Molten salt fuel is a kind of liquid fuel where the nuclear fuel is dissolved in a molten salt coolant. The fuel is used in the form of a very hot fluoride or chloride salt rather than the common occurrence in the form of solids. This provides an advantage in two forms, it can act as a fuel as well as a coolant.

Aqueous solutions of uranyl salts

Small research reactors like aqueous homogeneous reactors (AHRs) makes use of a solution of uranyl salt in water i.e., the fuel here is an aqueous solution. The most common use of solution reactors is for the production of medical isotopes, and the technique is potentially advantageous. The main reasons behind the usage of solution reactors are their low cost, small critical mass, inherent passive safety, and simplified fuel handling, processing and purification characteristics.

Liquid metals

Liquid metal fuels may occur like Uranium-Chromium alloy or Uranium-Iron alloy.

Pressurized water reactor fuel

The fuel deployed in pressurized water reactors is enriched uranium. The reactor consists of bundles of cylindrical rods. The bundles comprise the fuel. These reactors were initially developed for nuclear submarine propulsion reactors during and after the Second World War. The enrichment level of uranium in PWR is slightly greater than that used in a boiling water reactor.

Pressurized Water Reactor
Image Credits: Flickr

Boiling water reactor fuel

Boiling water reactors use enriched uranium similar to a pressurized water reactor but the enrichment level is less when compared to PWR. The reactor contains around 370-800 fuel assemblies or bundles. Boiling water reactors are considered to be the second most commonly used nuclear reactor for power generation next to pressurized water reactor.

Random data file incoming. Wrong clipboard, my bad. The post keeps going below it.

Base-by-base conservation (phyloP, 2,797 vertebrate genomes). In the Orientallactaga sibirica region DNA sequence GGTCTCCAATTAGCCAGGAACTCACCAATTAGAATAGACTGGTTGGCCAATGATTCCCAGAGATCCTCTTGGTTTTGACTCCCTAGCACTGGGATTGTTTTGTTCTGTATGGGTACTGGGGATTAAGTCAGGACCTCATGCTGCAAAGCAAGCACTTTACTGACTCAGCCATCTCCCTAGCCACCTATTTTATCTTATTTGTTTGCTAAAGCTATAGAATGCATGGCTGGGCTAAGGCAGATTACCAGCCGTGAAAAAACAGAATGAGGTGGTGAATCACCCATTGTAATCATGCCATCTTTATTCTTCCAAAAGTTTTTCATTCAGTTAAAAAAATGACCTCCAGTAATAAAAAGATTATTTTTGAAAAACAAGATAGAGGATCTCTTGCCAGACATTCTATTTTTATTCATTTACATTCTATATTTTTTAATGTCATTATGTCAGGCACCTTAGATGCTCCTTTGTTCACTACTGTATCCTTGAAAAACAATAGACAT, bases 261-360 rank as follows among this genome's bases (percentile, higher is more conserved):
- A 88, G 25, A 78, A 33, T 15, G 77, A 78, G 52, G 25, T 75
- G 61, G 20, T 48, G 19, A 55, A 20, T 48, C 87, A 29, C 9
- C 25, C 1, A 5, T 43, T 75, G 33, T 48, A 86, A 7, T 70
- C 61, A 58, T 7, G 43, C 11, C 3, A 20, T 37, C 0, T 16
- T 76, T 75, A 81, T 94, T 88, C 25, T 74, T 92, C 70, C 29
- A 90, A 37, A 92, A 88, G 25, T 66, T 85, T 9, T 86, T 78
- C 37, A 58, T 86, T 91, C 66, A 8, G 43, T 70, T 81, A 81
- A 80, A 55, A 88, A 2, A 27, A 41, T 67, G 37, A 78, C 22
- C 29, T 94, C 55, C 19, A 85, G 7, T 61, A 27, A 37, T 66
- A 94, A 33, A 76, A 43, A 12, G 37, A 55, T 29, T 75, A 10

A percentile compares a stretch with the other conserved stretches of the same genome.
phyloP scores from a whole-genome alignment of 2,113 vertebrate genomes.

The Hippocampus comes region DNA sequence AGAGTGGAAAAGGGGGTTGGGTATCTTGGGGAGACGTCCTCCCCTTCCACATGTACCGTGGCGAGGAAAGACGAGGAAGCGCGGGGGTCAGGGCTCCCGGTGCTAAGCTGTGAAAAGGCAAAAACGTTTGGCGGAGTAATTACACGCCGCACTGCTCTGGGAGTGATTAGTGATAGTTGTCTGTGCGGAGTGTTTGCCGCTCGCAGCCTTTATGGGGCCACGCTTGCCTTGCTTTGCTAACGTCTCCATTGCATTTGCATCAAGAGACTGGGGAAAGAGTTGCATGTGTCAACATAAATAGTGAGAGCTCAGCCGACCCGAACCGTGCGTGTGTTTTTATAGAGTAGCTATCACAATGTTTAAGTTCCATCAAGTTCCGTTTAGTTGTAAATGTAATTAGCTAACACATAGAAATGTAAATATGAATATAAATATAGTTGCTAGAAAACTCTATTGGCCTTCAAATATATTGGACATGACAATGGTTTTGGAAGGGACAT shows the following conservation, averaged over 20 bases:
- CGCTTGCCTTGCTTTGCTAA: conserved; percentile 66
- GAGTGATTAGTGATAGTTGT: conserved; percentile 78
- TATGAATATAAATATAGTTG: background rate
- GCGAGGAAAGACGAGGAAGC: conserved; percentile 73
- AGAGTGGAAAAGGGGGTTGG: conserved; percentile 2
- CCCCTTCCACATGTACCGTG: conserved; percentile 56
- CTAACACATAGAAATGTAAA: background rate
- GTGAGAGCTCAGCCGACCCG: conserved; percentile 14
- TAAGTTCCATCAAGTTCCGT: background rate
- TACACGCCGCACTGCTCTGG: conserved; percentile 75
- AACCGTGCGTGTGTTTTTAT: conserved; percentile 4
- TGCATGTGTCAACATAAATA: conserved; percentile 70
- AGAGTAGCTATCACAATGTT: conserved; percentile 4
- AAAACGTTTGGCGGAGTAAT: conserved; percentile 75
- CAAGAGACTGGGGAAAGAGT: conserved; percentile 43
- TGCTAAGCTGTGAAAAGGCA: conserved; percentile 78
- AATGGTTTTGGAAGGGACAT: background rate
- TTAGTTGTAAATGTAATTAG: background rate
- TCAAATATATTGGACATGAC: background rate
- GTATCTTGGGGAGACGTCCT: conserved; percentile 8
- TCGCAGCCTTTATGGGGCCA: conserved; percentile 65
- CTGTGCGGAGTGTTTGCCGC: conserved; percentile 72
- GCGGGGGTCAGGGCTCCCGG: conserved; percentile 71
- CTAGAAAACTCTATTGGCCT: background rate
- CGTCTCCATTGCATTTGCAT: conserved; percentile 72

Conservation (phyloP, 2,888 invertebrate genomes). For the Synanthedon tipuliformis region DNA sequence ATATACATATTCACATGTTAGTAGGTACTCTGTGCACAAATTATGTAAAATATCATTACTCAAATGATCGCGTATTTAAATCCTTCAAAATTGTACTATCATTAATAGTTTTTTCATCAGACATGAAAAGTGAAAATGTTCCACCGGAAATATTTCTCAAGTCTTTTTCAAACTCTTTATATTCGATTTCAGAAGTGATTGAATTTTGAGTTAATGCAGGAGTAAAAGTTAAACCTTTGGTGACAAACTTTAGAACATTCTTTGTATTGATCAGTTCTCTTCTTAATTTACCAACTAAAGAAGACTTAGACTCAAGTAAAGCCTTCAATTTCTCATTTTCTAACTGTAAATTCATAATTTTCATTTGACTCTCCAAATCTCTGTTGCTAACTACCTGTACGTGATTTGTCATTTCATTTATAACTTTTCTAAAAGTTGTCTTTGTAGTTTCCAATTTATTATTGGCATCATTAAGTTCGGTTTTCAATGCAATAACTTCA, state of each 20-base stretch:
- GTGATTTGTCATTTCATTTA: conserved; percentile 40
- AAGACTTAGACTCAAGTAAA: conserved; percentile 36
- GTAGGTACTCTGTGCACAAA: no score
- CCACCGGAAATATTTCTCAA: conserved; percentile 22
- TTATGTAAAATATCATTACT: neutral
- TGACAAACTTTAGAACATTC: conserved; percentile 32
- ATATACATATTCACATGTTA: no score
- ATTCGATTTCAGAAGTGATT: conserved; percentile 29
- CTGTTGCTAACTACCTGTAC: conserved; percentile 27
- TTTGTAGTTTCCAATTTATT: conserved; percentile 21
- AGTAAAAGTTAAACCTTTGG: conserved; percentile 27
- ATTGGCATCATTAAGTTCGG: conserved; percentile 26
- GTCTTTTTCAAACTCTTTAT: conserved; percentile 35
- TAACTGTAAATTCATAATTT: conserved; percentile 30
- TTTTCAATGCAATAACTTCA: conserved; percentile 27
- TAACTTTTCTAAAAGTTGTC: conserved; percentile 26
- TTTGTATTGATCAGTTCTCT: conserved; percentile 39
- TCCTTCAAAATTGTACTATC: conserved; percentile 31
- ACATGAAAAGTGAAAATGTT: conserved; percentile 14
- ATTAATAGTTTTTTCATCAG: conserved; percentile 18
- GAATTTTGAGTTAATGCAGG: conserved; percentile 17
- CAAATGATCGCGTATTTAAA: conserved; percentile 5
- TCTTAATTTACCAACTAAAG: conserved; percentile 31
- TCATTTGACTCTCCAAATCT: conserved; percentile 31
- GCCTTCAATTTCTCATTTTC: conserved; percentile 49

CANDU fuel

Natural uranium is the nuclear fuel in CANDU reactors. Natural uranium basically comprises 0.7% uranium-235 and the remaining 99.3% is uranium 238. CANDU specifically implies Canada Deuterium Uranium and consists of fuel bundles.

Magnox fuel

Magnox or magnesium non-oxidizing reactors has the fuel natural uranium in metallic form and is canned with an alloy of magnesium. Graphite is used as a moderator in this reactor thereby enabling itself to make use of natural uranium as the fuel.

TRISO fuel

TRISO fuel is tri-structural isotropic particle fuel, and is a kind of micro-particle fuel. TRISO particles are encapsulated into small graphite pellets. Each TRISO particle contains a kernel of uranium, carbon and oxygen fuel. TRISO fuels are more resistant to oxidation, corrosion, neutron irradiation, high temperatures compared to other fuels and hence they are safe.

TRISO Fuel Particles
Image Credits: Flickr


Quadruple isotropic coated fuel or QUADRISO fuel is wherein a TRISO particle is surrounded by a burnable poison like a carbide layer. This arrangement manages excess reactivity.

Accident tolerant fuels

Accident tolerant fuels are an innovation to improve fuel performance in reactors under accident conditions. These can widen the safety measure for nuclear plants, can endure the loss of active cooling in a reactor core, improve the performance of the nuclear power plant.

Spent nuclear fuel

Spent nuclear fuel is a mixture of uranium, plutonium, fission products, and transplutonium metals. The radiation hazard from the spent nuclear fuel gets reduced when its radioactive components decay.

Sodium-bonded fuel

Sodium-bonded fuel contains sodium in between the cladding and the pellet. The sodium bonding has the advantage of reducing the temperature of the fuel. This fuel is most commonly used in sodium-cooled liquid metal fast reactors.